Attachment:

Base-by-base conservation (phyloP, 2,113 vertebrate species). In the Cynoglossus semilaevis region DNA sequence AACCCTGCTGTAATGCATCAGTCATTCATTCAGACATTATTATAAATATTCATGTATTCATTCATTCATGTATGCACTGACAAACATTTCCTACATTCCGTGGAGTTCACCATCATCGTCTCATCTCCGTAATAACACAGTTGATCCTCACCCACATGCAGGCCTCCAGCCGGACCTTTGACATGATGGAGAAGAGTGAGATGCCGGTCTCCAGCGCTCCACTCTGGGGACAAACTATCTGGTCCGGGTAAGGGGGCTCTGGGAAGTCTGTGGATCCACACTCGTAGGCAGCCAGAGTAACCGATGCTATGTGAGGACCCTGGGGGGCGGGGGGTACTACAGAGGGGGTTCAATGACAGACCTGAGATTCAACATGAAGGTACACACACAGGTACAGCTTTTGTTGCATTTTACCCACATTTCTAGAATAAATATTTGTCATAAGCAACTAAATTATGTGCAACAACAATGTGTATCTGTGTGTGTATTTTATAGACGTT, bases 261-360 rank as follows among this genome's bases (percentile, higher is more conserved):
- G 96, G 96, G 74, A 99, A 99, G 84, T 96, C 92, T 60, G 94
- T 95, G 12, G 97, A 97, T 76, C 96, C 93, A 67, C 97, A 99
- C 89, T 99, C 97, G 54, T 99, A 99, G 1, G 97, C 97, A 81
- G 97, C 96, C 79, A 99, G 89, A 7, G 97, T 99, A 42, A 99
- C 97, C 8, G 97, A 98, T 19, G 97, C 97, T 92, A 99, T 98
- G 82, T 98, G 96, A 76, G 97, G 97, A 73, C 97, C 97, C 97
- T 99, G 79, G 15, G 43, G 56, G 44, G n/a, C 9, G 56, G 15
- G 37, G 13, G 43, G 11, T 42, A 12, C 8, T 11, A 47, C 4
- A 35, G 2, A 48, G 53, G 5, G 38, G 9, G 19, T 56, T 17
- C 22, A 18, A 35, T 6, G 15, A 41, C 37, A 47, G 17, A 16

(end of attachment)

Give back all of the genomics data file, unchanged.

Base-by-base conservation (phyloP, 2,113 vertebrate species). In the Cynoglossus semilaevis region DNA sequence AACCCTGCTGTAATGCATCAGTCATTCATTCAGACATTATTATAAATATTCATGTATTCATTCATTCATGTATGCACTGACAAACATTTCCTACATTCCGTGGAGTTCACCATCATCGTCTCATCTCCGTAATAACACAGTTGATCCTCACCCACATGCAGGCCTCCAGCCGGACCTTTGACATGATGGAGAAGAGTGAGATGCCGGTCTCCAGCGCTCCACTCTGGGGACAAACTATCTGGTCCGGGTAAGGGGGCTCTGGGAAGTCTGTGGATCCACACTCGTAGGCAGCCAGAGTAACCGATGCTATGTGAGGACCCTGGGGGGCGGGGGGTACTACAGAGGGGGTTCAATGACAGACCTGAGATTCAACATGAAGGTACACACACAGGTACAGCTTTTGTTGCATTTTACCCACATTTCTAGAATAAATATTTGTCATAAGCAACTAAATTATGTGCAACAACAATGTGTATCTGTGTGTGTATTTTATAGACGTT, bases 261-360 rank as follows among this genome's bases (percentile, higher is more conserved):
- G 96, G 96, G 74, A 99, A 99, G 84, T 96, C 92, T 60, G 94
- T 95, G 12, G 97, A 97, T 76, C 96, C 93, A 67, C 97, A 99
- C 89, T 99, C 97, G 54, T 99, A 99, G 1, G 97, C 97, A 81
- G 97, C 96, C 79, A 99, G 89, A 7, G 97, T 99, A 42, A 99
- C 97, C 8, G 97, A 98, T 19, G 97, C 97, T 92, A 99, T 98
- G 82, T 98, G 96, A 76, G 97, G 97, A 73, C 97, C 97, C 97
- T 99, G 79, G 15, G 43, G 56, G 44, G n/a, C 9, G 56, G 15
- G 37, G 13, G 43, G 11, T 42, A 12, C 8, T 11, A 47, C 4
- A 35, G 2, A 48, G 53, G 5, G 38, G 9, G 19, T 56, T 17
- C 22, A 18, A 35, T 6, G 15, A 41, C 37, A 47, G 17, A 16